Burning Towns and Bursting Cows

a Cow and Calf, which died by reason of the American Troops leaving flour on the plains whereby over eating herself she burst.

– Benjamin Holmes, 1823

On the 10th of December, 1813, a cow and her calf were left alone in a snow-covered field while her owner sought refuge with distant neighbours. The town of Niagara was burning; the residents were fleeing. Although the cow was left in the cold, she found an unusual source of food: the snowy ground was covered with white flour. She began eating this strange substance, making up for the lack of other food.

Niagara Burns

Unfortunately for the cow, white flour and other finely-ground substances are not compatible with the internal organs of cows. According to the Agriculture and Agri-Food Canada, the fine particles of flour are digested too rapidly for the cow to expel gases, which accumulate, expand, and cause injury to the cow. But why was the flour on the fields in the first place?

The circumstances of the cow’s death are unusual, though not necessarily criminal. An American army had occupied Niagara since May 1813, but they decided that the position was  vulnerable to attack by the British, who were advancing from Burlington Heights (now Hamilton).

Three degrees of bloat: A – mild, B – moderate, C – severe

In order to prevent the British soldiers using the town as a barracks during the winter, the commanding general ordered that the town be burned to the ground. Residents were given twelve hours notice to remove themselves from their homes and seek refuge elsewhere. Unfortunately for the people and the cow, December in Niagara-On-The-Lake has an average temperature around 0˚C (32˚F) and average snowfall around 6 inches (via Weather Underground).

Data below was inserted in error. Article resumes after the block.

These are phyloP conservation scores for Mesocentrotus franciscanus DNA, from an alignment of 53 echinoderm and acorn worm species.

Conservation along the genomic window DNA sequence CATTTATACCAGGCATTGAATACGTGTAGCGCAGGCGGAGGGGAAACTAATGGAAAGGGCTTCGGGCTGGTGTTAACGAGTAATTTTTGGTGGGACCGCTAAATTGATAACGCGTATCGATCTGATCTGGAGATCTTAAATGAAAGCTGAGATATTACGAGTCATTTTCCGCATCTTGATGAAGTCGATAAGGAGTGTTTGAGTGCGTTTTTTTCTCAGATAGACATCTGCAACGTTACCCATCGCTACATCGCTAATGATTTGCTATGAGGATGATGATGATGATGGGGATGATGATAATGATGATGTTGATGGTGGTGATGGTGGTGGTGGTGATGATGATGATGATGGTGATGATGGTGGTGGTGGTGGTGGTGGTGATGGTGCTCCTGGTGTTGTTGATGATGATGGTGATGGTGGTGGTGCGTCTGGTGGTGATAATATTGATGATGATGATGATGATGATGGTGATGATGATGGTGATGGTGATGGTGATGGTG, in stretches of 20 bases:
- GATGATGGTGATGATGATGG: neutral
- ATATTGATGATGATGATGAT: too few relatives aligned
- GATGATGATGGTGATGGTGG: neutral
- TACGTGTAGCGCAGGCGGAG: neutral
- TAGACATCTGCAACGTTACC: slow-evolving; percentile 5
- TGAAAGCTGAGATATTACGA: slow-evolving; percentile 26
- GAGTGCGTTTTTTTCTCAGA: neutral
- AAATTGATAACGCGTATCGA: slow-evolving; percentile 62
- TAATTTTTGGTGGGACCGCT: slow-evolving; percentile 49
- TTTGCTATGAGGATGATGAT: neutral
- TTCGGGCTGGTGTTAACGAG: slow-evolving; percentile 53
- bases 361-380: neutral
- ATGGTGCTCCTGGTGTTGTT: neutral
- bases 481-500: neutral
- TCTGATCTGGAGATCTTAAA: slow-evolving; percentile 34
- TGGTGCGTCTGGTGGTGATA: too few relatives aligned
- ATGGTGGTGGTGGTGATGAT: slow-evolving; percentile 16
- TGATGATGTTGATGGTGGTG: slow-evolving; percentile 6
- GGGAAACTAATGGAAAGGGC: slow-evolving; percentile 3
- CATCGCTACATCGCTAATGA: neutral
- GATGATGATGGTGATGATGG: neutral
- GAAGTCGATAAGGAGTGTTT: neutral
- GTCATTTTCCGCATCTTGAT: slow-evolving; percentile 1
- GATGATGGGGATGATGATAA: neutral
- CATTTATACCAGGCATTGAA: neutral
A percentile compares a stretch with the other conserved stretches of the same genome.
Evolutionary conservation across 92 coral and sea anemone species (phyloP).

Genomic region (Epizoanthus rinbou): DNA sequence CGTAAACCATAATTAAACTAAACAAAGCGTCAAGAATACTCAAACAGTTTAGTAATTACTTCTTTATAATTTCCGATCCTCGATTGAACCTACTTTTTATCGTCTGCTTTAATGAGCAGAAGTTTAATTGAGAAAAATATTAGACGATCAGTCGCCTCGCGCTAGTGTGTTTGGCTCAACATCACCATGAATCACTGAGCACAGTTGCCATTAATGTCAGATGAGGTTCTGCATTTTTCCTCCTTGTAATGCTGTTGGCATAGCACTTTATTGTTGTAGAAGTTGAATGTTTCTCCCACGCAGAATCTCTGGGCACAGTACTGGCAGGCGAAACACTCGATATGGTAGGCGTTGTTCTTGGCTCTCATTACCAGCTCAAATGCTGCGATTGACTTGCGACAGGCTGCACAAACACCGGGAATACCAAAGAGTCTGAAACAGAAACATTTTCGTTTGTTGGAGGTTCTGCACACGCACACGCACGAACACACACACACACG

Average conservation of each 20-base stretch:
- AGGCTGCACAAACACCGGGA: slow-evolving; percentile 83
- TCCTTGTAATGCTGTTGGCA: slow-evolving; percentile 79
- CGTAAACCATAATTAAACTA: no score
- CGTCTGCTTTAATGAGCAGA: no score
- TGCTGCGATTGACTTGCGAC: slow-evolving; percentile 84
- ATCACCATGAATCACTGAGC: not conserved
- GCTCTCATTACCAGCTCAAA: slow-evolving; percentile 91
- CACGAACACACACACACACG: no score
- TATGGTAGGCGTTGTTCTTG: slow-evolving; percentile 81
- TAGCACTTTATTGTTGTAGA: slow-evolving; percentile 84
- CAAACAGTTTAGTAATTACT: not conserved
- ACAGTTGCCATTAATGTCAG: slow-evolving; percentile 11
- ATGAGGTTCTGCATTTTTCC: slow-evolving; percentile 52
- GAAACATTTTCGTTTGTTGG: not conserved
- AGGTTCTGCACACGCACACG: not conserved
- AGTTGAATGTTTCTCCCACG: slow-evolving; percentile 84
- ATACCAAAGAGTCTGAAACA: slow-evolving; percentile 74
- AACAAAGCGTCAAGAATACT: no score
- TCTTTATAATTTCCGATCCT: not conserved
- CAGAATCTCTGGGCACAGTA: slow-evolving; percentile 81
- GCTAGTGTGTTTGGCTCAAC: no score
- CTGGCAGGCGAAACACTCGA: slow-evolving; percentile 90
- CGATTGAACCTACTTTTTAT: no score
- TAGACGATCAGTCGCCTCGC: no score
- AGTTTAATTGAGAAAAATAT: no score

In their hurried retreat across the river, however, the troops must have found themselves in a dilemma. They couldn’t move all the supplies across the river in time, but they didn’t want to leave any supplies for the enemy. I can imagine that one soldier looked at a bag of white flour, looked at the snow on the ground, and thought, “I bet that would work.” The flour would blend into the snow, and the British would be unable to recover the flour for their own use. It must have seemed like a brilliant idea.

Unfortunately, no one thought of the cow. In 1813, cattle bloat was known to farmers, but the causes were not. No one could have predicted that eating flour would cause serious digestion problems and death for the cow. The burning of Niagara caused suffering and loss for the residents of the town, including Elizabeth Campbell, the widow who owned the cow. She escaped with her four children, but her infant child did not survive the harrowing journey. Thankfully, she and her other children survived the war and managed to rebuild their lives.

When Elizabeth submitted her war loss claim to the board, she did not include the cow. Rather, her son Edward was entitled to the house and the cow because he was the legal heir of his father’s property. In the end, Edward received some compensation for the house, but the Board of Claims denied the value of the cow, citing a lack of “evidence for the cause of loss.”

I’m not sure I blame the Board of Claims for questioning the story of the Campbell’s cow. The sequence of events seems so strange: an army invades, occupies, and retreats from a town; they burn the houses; they spread flour on the fields; the cow eats too much flour and dies; and the Campbells accuse the Americans of causing the cow to die. In retrospect, the story is strange, but makes sense. In 1813, it was a long shot.

I would like to thank Sandy Adams for her insightful comments, which led me to investigate further the circumstances of the cow.